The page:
“A hot object has greater average kinetic energy but may not have greater total kinetic energy “


“A hot object has greater average kinetic energy but may not have greater total kinetic energy “

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The thing that we call “heat” ultimately refers to the motion of the atoms in the object we’re talking about. A hot object’s atoms are moving around very fast and a colder objects are moving slower. Fish swimming around like crazy in a pond, you have a lot of motion going on, but it’s not like the pond is slowly inching into the next town.

Conversely if you fired a bullet from a gun, all the atoms in the bullet are moving together, with a specific motion and energy.

It’s confusing because both explanations involve motion, but one is a random motion, confined to a space, without any “bulk movement” of the object. The other refers to actual motion of the object itself across a room.

Take two objects.

One is hot, and contains a billion particles bouncing around inside it. The average particle will have a higher kinetic energy, which we will call X.

However, the second object, while cold, contains 10 billion particles. Because they are colder, their average kinetic energy is 1/2 X.

The total kinetic energy is the number of particles times the average kinetic energy. The first would have 1,000,000,000 X (1,000,000,000 times X. The second would have 5,000,000,000 x (10,000,000,000 times 1/2 X).

Imagine the number balls in a lottery machine. They’re bouncing around in the machine like crazy. They’re knocking into each other and into the sides of the container they’re in. This is like the atoms in a hot object (specifically, this is most similar to a container of hot gas).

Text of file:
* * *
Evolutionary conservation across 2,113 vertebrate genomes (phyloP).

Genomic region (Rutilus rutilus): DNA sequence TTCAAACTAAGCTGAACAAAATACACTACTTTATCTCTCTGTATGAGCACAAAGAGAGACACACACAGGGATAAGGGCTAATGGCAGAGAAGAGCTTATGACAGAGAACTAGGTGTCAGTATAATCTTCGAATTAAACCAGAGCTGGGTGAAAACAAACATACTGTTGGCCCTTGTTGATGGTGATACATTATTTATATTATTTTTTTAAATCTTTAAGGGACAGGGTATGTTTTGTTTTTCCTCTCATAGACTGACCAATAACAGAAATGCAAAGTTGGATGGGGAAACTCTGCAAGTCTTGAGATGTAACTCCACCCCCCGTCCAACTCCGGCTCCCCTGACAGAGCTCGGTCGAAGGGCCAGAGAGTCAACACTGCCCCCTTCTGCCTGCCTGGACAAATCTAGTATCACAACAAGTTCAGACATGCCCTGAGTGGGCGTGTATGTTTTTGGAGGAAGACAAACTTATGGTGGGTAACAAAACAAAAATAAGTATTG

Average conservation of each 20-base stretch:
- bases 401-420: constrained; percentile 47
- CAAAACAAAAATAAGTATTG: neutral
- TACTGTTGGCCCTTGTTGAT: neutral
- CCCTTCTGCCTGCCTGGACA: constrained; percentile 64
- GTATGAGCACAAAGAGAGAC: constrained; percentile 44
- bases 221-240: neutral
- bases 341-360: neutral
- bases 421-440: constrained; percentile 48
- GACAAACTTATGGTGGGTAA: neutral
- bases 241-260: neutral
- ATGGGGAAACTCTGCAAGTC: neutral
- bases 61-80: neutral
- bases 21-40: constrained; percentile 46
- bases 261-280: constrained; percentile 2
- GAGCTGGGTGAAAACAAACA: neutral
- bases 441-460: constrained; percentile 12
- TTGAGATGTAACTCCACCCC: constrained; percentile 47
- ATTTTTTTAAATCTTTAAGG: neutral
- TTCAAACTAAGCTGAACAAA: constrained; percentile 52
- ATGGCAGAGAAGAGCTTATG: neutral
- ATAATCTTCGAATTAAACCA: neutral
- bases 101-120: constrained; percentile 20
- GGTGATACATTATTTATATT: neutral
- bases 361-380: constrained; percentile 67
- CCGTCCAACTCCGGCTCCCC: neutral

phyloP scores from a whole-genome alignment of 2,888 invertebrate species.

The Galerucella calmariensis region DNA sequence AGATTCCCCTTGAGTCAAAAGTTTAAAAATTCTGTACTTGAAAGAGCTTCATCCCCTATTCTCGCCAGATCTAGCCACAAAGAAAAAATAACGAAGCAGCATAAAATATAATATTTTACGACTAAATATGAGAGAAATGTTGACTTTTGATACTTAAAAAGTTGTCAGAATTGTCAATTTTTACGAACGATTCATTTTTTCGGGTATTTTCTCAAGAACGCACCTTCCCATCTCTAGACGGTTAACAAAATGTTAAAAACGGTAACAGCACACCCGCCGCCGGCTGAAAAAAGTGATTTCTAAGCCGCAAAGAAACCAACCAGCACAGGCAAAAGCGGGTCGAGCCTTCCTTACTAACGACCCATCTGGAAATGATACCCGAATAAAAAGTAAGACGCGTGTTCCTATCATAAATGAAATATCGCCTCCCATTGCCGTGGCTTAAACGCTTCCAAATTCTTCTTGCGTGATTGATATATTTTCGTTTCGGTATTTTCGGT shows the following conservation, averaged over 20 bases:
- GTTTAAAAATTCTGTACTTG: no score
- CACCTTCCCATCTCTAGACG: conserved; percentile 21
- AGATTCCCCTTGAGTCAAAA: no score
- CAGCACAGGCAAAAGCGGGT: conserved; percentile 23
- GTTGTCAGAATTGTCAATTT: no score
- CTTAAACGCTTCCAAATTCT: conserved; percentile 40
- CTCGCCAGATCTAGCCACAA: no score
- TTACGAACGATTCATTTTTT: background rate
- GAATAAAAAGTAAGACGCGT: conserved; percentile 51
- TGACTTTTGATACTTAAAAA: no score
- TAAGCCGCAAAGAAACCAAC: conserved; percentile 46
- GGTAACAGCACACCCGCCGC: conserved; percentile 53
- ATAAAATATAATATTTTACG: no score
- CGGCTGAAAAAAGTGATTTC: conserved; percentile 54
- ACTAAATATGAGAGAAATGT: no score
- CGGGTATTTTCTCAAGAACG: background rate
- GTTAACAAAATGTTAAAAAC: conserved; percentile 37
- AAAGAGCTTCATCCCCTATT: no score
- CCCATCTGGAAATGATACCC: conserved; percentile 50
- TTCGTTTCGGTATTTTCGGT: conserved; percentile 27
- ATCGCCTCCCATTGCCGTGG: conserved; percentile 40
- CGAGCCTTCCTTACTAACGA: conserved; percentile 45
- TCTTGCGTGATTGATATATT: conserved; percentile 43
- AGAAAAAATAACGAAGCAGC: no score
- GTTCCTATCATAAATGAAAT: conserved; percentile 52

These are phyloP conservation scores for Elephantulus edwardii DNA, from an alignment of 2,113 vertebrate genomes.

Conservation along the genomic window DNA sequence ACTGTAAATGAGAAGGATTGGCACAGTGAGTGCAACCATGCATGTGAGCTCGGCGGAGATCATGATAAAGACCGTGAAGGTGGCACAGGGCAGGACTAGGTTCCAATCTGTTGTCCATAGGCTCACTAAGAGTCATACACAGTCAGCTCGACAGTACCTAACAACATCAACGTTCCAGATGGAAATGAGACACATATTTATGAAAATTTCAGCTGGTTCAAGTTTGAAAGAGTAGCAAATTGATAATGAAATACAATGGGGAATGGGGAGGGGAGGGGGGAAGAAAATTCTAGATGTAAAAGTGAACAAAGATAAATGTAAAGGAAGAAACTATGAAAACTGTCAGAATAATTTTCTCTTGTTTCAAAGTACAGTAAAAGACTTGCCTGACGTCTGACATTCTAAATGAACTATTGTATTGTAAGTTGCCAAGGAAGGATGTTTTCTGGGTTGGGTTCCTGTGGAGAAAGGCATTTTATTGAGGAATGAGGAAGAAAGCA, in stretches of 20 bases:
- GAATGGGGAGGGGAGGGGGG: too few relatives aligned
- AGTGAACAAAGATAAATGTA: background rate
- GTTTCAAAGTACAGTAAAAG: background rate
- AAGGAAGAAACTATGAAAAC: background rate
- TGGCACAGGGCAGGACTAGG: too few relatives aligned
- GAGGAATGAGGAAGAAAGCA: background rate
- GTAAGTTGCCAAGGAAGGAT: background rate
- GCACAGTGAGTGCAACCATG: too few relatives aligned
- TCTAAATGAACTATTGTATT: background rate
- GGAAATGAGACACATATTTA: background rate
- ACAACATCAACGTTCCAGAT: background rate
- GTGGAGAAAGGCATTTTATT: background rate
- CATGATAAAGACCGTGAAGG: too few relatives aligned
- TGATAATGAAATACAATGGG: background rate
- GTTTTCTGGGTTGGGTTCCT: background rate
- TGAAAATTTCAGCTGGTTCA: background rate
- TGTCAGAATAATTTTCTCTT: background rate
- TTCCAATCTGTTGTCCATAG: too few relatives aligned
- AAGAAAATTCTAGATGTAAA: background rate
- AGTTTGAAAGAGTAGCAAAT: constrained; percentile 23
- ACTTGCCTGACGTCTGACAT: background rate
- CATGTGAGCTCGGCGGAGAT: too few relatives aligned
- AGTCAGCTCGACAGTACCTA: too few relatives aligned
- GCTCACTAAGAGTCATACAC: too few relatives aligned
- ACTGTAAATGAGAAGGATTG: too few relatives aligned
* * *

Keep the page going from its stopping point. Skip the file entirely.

Now, turn the same machine off so that the balls aren’t getting bounced around anymore and drop it out of a third story window. Now the balls aren’t bouncing into each other as much anymore. Instead, they’re all going the same direction – down.

All those number balls bouncing against each other are cancelling each other’s energy out. Taken individually, each one is very energetic, but taken as a group, they’re not going anywhere or doing anything useful. The number balls falling out of the window aren’t individually very energetic since they’re not bouncing around anymore, but taken together they might damage a car parked on the street.

At the atomic level, heat is kinetic energy, but at the macro (object) level, almost all of that kinetic energy cancels out and you’re left with a hot object that’s sitting still. A cold object moving quickly may have more kinetic energy than a hot object sitting still.

A cold bullet shot at your hand is going to damage your hand (more energy) than a sizzling hot bullet sitting on your palm.

I think the key is “greater average RELATIVE kinetic energy”. It’s kind of implicit because temperature has to do with how much relative motion is happening within the particles of an object. It doesn’t mean it has more total kinetic energy because the whole object can also be moving all together with a lot more kinetic energy.

The sentence as written can be mathematically confusing if you miss the implicit “relative”.

A lot of people in here are talking about bulk movement vs temperature, but the question as posed makes me think that you might be looking for an explanation of thermal energy vs temperature. So, what’s the thermal energy of an object? It’s the total amount of energy that contributes to temperature. To illustrate the difference, lets imagine 2 rocks. They’re made of the same stuff, but one is way bigger than the other. Now we do an experiment: we place each rock separately in highly insulated box and see what happens to the temperature of the system after a period of hours. After each trial, we reset the box to a standardized temperature. Whenever we do this, so long as the small rock is not MUCH hotter than the large rock, we will find that the large rock alters the temperature of the box more than the small rock does. This is because it takes more total energy to heat the large rock to the same temperature as the small rock.